What we have here is an evidently very scarce souvenir photo book of the 1953 Cardinals. It was brought to our attention by Kentucky collector Bobby Bazzell, who has for some time been trying to find any information about it.
What it is, is a small -- about 3-1/4" x 4-1/8" -- thick book of black-and-white glossy portrait and posed action photos of the '53 Cardinals. The heavy cardboard covers are printed in marbled gray, with the front design in red. I had to posterize the cover with Photoshop to make the design show up. As you can see, it has a Cardinals bird logo at center, with the team nickname above and the date below.
Inside the book are pasted two (or possibly three) sets of accordian-fold page strips. The front and back of each panel is die-cut to allow the corners of a 2-3/16" x 3" photo to be inserted.
There are 29 photos in the book. The tricky part is that none of the photos are identified. There is no printing on the pages to indicate which player's picture should be inserted into which page, nor is the player name printed anywhere on the photos. The posed action photos have some nice stadium backgrounds, and these are not photos that are familiar to me from baseball card appearances or other widespread distribution.
The only identification is names that have been pencilled in, presumably by the original young owner of the book. Besides some misspellings and partial names, however, the kid appears to have gotten some of the names wrong.
It's easy to pick out the Hall of Famers and regulars like Musial, Schoendienst, Slaughter, Mizell, Haddix, etc., but who can identify benchwarmers from the 1953 team like Farrell Anderson, Mike Clark or Jackie Collum.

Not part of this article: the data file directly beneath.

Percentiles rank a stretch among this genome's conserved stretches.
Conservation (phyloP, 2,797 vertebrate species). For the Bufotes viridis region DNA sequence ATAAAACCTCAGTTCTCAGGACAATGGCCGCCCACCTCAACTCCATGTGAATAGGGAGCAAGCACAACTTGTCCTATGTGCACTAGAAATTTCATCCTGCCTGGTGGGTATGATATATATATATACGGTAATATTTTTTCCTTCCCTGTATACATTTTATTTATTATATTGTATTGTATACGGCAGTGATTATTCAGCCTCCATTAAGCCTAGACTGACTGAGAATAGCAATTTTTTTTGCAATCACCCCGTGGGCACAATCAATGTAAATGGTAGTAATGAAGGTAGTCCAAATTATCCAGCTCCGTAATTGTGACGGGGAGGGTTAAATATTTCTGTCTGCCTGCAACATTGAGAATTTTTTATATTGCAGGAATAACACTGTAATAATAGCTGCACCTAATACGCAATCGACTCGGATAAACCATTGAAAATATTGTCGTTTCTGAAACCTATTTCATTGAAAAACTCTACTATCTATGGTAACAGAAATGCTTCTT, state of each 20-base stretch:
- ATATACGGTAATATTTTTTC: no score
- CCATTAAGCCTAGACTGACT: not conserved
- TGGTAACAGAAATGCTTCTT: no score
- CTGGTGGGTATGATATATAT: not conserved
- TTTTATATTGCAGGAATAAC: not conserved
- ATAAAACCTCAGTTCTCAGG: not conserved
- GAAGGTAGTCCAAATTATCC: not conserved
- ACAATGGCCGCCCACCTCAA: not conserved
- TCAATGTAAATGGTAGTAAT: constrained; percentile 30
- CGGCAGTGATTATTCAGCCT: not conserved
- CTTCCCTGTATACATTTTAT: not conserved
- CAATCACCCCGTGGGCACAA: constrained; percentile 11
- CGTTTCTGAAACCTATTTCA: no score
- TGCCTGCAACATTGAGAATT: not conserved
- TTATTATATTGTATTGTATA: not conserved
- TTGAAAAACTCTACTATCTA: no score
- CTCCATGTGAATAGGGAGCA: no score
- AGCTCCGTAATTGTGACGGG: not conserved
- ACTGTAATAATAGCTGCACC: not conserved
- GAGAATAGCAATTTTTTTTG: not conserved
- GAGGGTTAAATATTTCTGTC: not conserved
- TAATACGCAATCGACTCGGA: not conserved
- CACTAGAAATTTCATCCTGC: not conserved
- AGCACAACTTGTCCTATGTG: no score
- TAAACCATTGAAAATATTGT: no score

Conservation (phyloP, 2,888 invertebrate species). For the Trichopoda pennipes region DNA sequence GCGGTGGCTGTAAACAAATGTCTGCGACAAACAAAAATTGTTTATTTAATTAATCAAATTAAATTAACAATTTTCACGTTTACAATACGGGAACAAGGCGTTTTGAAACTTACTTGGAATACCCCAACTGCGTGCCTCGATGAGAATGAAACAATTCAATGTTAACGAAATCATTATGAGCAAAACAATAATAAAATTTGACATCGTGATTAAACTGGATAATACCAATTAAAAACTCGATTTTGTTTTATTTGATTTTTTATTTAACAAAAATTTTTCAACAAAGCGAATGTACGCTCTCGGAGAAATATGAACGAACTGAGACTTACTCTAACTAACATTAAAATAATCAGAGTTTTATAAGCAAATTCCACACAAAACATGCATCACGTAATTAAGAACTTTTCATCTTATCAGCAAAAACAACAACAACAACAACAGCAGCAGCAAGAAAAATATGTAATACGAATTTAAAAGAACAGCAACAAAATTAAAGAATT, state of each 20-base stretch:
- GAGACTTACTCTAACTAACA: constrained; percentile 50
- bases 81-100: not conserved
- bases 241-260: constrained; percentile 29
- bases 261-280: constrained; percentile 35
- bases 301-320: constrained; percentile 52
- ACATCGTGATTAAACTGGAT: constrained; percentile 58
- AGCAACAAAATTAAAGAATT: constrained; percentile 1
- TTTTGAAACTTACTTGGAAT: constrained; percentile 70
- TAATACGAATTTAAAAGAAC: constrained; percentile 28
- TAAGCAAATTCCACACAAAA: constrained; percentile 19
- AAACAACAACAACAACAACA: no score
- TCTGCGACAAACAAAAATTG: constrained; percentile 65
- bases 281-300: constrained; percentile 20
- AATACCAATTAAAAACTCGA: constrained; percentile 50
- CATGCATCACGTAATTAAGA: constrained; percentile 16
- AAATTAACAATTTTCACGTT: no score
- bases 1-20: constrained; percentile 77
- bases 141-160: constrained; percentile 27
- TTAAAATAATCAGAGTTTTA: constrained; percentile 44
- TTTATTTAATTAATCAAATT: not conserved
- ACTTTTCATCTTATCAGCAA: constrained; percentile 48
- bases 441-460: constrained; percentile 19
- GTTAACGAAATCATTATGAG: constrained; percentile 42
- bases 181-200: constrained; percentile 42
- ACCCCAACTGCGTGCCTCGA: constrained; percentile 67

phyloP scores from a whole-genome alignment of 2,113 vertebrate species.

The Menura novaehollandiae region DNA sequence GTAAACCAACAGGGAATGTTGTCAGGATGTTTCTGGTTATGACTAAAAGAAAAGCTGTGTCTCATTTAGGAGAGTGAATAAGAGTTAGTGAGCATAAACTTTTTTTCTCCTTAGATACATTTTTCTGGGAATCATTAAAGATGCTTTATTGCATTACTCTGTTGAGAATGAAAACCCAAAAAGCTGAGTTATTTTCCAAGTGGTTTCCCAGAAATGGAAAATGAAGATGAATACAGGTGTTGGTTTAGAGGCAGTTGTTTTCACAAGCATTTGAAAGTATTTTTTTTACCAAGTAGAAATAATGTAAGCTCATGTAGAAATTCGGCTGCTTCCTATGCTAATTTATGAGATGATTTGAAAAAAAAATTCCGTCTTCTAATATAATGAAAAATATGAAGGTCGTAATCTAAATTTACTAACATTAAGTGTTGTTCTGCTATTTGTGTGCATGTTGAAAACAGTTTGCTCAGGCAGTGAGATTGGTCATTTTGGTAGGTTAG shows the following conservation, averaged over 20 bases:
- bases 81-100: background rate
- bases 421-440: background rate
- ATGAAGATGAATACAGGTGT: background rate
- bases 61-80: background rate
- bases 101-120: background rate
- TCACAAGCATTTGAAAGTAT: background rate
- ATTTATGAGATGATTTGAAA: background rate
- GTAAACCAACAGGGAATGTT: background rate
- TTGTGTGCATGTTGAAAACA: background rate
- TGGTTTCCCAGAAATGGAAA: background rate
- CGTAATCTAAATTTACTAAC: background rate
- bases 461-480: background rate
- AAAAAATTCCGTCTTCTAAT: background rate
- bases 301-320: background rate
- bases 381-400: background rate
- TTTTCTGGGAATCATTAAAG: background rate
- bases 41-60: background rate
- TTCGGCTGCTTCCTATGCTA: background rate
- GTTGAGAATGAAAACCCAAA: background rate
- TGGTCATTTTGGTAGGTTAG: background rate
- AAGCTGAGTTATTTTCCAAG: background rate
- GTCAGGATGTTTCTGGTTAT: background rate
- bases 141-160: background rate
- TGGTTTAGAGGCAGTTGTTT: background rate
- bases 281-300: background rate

Bazzell has been giving it the old college try, comparing the pictures in the book with the images on 1952 and 1953 Topps cards, and with the pictures in Bob Broeg's book, A Century of Cardinals Baseball. He still has questions about some of the pictures, though. He sent photocopies of the pictures to the Cardinals Hall of Fame Museum in St. Louis. His identifications in some cases were confirmed, but for other pictures, the museum curator and staff came up with different suggested names . . . and some they couldn't even guess at.
Besides the enigmatic photographs, there are questions still to be answered about the nature of the book, principally: How was it distributed, and how widely?
Just spit-balling here, but I'm not thinking this was a concession stand souvenir or otherwise intended to be sold to the general fandom. Such items generally provided full player identification. The lack thereof makes me wonder if what we have here is an item that was promulgated as a keepsake for the players themselves, or possibly for the press or others closely associated with the club.
If you can shed any light on the origins of this photo book, please comment here or send me an email to email@example.com.